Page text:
The Los Angeles Fire Department put its social media accounts on “hiatus” Thursday and announced it was refusing access to 911 audio recordings and database records that document the department’s response to life-and-death medical emergencies.
Fire officials said the change in policy was the result of a new interpretation of a 1996 federal healthcare privacy law by city attorneys, who now say it should shield the release of all information related to medical rescues, including the response times that report how long rescuers take to reach Angelenos requesting help.
“We’ve been told by powers that be that if we provide that information we are in violation of federal law,” said Battalion Chief Stephen Ruda, an LAFD spokesman.
The change is an about-face for the city department, which had routinely published details of responses to 911 calls via an array of social media, including a Twitter account that has more than 34,000 followers.
It also marks a major reduction in the information the department will release in response to requests for information by the media and the public under the California Public Records Act. In the past, the LAFD would release 911 audio recordings as well as data detailing how quickly rescuers arrived at the scene, redacting only limited information such as the names of victims and callers.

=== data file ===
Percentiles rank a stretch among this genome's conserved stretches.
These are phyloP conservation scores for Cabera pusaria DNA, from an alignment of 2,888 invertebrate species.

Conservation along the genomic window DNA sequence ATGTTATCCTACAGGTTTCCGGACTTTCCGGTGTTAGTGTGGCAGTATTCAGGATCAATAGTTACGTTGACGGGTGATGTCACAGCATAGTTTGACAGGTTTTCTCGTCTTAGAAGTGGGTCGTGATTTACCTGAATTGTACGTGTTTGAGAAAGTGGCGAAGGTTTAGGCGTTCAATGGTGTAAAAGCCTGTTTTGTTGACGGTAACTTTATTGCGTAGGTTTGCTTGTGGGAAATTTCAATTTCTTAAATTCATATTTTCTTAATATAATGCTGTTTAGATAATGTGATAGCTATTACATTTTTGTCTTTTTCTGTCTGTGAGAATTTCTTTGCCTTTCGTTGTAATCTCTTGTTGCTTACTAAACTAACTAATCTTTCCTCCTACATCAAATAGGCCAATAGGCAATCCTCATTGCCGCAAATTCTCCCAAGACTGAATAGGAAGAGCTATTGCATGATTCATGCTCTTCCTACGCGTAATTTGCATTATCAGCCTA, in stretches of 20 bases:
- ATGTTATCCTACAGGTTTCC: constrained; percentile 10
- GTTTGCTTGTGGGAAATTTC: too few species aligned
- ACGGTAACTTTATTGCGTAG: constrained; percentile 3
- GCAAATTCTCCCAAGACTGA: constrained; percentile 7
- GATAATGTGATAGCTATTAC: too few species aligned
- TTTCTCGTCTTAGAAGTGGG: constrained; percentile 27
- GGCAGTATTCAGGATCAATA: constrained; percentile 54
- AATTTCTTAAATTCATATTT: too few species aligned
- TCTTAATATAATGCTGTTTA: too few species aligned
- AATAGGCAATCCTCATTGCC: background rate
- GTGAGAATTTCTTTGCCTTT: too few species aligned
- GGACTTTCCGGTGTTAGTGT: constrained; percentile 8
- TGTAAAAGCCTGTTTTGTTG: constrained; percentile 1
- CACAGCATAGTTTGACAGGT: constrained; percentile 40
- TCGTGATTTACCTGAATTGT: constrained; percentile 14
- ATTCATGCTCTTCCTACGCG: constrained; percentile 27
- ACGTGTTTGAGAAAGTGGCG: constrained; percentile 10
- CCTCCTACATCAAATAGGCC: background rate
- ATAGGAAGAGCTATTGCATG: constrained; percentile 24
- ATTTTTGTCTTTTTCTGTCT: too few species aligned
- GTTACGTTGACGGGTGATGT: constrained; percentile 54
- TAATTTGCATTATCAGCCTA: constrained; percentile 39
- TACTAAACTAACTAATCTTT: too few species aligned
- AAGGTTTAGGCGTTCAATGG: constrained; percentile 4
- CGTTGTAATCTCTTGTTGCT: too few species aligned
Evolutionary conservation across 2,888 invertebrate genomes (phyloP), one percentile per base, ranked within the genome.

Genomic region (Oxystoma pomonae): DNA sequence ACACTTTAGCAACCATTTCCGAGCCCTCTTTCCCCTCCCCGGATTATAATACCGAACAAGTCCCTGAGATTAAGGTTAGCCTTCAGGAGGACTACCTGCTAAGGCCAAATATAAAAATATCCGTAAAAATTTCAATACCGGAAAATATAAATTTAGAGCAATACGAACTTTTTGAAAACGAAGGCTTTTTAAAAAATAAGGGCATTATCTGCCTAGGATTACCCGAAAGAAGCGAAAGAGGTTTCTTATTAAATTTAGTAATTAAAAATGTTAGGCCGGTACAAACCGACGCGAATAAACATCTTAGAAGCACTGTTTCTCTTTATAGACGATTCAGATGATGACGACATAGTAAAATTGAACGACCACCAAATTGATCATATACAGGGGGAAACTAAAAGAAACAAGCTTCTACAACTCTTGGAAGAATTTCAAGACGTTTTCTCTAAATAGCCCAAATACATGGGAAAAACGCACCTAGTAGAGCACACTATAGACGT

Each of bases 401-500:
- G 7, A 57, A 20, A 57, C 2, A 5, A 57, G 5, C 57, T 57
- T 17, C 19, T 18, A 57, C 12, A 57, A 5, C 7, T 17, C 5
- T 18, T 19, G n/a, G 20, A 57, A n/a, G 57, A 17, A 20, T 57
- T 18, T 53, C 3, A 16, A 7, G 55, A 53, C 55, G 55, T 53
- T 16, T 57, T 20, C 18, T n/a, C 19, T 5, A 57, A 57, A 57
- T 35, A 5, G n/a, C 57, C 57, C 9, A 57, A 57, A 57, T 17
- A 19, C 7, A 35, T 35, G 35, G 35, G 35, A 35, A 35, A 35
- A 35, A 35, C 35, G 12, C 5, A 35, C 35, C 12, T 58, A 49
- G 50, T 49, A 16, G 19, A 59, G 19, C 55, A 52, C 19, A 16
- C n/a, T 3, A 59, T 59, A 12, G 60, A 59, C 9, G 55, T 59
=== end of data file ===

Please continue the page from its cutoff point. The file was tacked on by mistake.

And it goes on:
Last year, after former Fire Chief Brian Cummings admitted that fire officials had misstated statistics measuring how quickly firefighters respond to 911 calls, The Times requested a copy of the internal department database that logs when and where firefighters were deployed in the hundreds ofcalls the department answers each day.
Following that request, LAFD officials temporarily rolled back access to the records -- only to reverse course after scathing criticism from the office of former Mayor Antonio Villaraigosa.
As the result of an independent analysis of the data, The Times reported delays in processing 911 calls and summoning the nearest medical rescuers from other jurisdictions, as well as wide gaps in response times in different parts of the city. Findings were later confirmed in a report by city auditors and an independent task force charged with fixing the department’s data.
The LAFD’s new policy is at odds with many of its fire and law enforcement peers, including the Los Angeles County Fire Department, which routinely releases 911 recordings and response time records.
In the future all requests for such information related to medical responses at the LAFD will be denied under the city’s new legal policy, which Ruda said was now official.
“The hiatus is not a hiatus. We are not taking a vacation,” he said.